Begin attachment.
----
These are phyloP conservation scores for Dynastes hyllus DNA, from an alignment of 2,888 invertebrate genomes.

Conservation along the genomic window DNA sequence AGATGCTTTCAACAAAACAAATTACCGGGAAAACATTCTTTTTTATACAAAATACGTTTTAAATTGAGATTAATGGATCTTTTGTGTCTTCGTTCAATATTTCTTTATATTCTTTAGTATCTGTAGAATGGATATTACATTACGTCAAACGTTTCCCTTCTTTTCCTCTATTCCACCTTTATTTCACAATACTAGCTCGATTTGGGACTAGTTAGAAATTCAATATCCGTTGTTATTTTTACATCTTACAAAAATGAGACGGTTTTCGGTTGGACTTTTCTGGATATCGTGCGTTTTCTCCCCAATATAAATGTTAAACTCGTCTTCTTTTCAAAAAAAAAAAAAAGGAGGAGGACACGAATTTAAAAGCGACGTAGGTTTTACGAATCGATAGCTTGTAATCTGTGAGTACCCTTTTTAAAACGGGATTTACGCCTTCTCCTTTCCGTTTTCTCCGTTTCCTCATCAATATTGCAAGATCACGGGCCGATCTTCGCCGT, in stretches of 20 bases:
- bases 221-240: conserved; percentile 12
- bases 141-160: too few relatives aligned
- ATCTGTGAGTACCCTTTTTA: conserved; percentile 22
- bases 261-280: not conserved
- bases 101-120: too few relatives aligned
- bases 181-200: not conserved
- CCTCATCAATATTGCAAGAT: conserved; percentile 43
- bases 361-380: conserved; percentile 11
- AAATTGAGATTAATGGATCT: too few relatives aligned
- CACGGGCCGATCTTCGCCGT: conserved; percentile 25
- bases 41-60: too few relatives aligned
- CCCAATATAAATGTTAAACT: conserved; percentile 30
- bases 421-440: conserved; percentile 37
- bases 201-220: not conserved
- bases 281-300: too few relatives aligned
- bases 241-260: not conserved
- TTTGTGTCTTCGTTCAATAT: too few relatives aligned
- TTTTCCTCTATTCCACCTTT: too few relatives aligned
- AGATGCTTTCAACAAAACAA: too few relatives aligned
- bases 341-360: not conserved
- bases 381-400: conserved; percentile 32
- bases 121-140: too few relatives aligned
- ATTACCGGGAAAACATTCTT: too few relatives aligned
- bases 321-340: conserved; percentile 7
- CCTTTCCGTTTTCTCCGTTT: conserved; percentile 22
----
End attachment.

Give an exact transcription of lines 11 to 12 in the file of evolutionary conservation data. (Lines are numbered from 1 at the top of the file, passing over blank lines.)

- AAATTGAGATTAATGGATCT: too few relatives aligned
- CACGGGCCGATCTTCGCCGT: conserved; percentile 25